hypothesis we advance is:
public affairs communications campaigns positively influence media agenda-setting.
McGuire’s (1989) theoretical foundations of campaigns is a communication
persuasion theory adaptable to military public affairs campaigns. It is
well-suited for communication campaigns that must reach large audiences
to change their beliefs, attitudes, and behaviors. He characterizes two
sets of components as an "input/output" matrix to be manipulated and measured
when planning and evaluating communication campaigns. The list of input
variables provide options to the communications planner when designing
The input components are McGuire’s (1989) independent variables that are
manipulated to achieve certain outputs. The input components are sources,
messages, channels, receivers, and intent. The source variable refers to
the characteristics of the person who presents the message to the public.
Sources can vary in number, demographics, and credibility. Messages may
vary in types of appeals, information presented, organization, and repetition.
The channel variable refers to the mass medium through which the message
is transmitted to the public. It can also refer to delivery style and context.
Receivers are the target audience. Like sources, receivers can vary in
number, demographics, and lifestyles. The campaign’s intent reflects the
beliefs, attitudes, and/or behaviors the planner desires to change and
is the goal of the communications campaign (McGuire, 1989).
McGuire’s (1989) model identifies twelve output variables that are measured
by examining the reactions of the public to the sources, messages, channels,
receivers, and intent. The output variables are endpoints in a communication
campaign and can be used to determine the campaign’s level of success.
Exposure, attention, liking and comprehending the message are fundamental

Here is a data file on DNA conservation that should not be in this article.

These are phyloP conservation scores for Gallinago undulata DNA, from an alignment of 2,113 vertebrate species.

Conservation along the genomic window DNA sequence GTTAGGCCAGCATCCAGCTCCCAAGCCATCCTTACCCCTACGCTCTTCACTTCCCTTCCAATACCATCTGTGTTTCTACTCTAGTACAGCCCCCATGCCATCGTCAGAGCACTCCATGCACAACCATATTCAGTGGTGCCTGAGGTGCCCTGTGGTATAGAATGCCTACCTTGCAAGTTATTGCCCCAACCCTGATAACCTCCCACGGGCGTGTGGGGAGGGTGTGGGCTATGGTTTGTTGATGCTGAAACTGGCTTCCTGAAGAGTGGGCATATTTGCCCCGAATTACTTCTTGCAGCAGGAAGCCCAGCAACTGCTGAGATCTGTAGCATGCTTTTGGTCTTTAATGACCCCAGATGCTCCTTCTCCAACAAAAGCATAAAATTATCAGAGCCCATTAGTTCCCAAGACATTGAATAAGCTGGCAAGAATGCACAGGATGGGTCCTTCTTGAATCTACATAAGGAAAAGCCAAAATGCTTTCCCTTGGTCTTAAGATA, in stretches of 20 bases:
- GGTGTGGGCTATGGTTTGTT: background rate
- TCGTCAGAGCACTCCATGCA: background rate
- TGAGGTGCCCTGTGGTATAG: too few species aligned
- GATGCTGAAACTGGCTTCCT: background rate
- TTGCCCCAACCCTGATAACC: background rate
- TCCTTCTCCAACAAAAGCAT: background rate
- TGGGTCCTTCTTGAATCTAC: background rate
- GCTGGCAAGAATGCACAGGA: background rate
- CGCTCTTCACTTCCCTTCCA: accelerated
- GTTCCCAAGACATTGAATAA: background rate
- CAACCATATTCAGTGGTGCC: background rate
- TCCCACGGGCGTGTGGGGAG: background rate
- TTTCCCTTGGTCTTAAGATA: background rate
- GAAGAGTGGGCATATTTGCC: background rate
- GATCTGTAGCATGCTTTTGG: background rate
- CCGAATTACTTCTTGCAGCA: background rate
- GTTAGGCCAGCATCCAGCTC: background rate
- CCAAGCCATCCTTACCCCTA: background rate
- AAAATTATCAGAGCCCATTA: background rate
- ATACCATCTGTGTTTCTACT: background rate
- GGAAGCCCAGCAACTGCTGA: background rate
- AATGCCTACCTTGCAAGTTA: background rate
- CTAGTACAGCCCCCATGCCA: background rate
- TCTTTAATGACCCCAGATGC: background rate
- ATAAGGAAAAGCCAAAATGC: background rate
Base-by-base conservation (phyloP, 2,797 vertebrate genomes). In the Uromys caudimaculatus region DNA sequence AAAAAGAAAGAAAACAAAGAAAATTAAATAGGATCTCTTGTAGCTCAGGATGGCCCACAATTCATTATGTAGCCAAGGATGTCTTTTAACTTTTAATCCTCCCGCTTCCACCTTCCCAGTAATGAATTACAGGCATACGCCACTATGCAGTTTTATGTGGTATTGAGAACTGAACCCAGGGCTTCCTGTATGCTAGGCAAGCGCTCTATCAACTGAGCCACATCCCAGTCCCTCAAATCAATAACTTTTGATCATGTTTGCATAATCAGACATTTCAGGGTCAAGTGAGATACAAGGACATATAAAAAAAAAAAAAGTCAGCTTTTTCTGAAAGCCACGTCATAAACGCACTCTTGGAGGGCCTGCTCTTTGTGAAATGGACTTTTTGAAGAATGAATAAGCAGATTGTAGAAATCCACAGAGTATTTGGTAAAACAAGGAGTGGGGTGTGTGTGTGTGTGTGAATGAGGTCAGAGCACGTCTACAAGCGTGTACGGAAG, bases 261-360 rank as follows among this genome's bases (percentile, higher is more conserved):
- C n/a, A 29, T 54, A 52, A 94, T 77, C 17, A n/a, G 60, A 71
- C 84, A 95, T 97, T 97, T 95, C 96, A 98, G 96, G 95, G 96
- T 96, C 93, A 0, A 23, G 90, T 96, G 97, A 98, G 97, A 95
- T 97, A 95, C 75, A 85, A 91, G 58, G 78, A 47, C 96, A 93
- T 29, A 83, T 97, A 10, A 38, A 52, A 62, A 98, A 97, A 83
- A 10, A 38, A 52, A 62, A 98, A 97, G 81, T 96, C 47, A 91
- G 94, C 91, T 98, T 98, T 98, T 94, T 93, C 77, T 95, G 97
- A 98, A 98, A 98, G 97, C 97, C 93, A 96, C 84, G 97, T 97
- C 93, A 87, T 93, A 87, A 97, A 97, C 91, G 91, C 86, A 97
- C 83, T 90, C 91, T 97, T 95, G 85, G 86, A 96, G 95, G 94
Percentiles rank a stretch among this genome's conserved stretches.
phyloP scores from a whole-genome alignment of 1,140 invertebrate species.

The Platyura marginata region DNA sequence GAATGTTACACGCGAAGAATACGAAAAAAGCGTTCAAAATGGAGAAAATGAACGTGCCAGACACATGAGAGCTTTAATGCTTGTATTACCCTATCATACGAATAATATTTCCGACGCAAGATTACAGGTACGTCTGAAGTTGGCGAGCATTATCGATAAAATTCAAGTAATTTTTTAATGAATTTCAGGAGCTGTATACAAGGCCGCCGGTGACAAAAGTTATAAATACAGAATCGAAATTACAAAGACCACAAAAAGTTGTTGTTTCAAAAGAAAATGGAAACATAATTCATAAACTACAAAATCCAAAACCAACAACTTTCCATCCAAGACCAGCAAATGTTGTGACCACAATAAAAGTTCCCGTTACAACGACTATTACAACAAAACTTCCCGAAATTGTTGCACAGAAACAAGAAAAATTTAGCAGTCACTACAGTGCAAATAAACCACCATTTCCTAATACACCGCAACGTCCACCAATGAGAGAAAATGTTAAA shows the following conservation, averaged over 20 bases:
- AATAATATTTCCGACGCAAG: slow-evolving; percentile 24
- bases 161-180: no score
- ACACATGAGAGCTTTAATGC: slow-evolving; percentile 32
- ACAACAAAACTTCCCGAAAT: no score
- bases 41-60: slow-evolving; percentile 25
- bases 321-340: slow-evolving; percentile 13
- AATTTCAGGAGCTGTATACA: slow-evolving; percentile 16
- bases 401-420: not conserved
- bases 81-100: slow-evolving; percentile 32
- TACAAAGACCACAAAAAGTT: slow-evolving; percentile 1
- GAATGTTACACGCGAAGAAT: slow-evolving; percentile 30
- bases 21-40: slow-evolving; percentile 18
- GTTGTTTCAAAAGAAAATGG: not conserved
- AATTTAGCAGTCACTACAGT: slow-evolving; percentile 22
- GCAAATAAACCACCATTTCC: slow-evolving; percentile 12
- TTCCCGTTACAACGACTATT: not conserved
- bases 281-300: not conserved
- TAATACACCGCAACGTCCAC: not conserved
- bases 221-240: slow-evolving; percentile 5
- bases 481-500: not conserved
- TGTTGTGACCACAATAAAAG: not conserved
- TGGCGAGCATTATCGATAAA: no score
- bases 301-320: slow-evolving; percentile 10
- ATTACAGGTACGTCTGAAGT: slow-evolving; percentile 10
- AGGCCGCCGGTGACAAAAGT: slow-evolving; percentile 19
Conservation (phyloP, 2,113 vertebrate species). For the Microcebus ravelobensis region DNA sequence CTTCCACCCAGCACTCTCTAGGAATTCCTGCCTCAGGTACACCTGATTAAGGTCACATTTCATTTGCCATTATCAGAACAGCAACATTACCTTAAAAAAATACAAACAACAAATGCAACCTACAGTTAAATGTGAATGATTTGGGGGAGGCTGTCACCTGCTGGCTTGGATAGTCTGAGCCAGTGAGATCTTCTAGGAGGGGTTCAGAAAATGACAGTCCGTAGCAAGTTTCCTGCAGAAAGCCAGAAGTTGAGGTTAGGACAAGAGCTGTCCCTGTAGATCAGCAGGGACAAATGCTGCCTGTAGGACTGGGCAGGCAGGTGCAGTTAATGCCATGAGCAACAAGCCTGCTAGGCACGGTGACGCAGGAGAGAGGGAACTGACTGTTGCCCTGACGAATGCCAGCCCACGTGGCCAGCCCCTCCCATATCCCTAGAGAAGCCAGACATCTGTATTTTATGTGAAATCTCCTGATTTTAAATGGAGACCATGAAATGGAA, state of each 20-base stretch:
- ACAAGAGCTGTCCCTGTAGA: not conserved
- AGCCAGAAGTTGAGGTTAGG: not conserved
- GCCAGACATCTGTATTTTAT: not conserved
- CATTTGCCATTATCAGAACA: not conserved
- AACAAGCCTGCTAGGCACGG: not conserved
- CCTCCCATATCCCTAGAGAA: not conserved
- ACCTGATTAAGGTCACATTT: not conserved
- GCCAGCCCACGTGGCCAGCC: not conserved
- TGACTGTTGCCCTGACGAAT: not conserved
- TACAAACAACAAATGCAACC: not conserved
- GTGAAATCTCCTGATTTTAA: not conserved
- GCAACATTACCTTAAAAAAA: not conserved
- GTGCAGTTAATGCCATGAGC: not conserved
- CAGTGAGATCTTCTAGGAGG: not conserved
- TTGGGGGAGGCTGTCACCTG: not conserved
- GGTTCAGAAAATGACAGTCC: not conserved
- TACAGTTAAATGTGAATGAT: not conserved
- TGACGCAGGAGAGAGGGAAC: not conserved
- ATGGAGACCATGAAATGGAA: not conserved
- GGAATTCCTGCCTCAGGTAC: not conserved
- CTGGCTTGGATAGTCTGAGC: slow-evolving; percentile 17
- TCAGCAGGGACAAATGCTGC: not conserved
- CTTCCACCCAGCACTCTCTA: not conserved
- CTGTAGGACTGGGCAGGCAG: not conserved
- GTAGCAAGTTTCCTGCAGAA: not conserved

to a communications campaign. They refer to getting the messages out to
a wide audience, with clarity, appeal and, understanding.
Acquiring skills, changing attitudes, remembering, and retrieving information
are the basis for long-term changes in beliefs, attitudes, and behaviors.
Deciding to act, behavior change, reinforcing a decision are the long-term
changes communications campaigns often seek. Consolidating the results
is essential to any communication campaign. Only through evaluating results
can a campaign planner determine the success of the communications campaign
McGuire’s (1989) campaigning theory is similar to the Department of Defense
(DOD) Instruction governing public affairs guidance (PAG) (5405.3, 1991).
PAG is a process by which military public affairs develops a coordinated
response to a command issue that may generate public interest. This ensures
that spokespersons speak with a single voice. The PAG template is flexible
such that it can be used at any command level from small units and installations
to DOD level issues.
Like McGuire’s (1989) inputs, PAG identifies whom the spokesperson(s) is/are,
it outlines the themes and messages, with potential questions and answers,
that will be communicated and to whom they will be targeted (5405.3, 1991).
PAG identifies the approach to media coverage similar to McGuire’s (1989)
channels. An active approach involves efforts to stimulate media and public
interest including inviting them to the activity. A passive approach involves
no efforts to generate public and media interest beyond responding to inquiry.
The approach will often dictate the intent of the communications plan.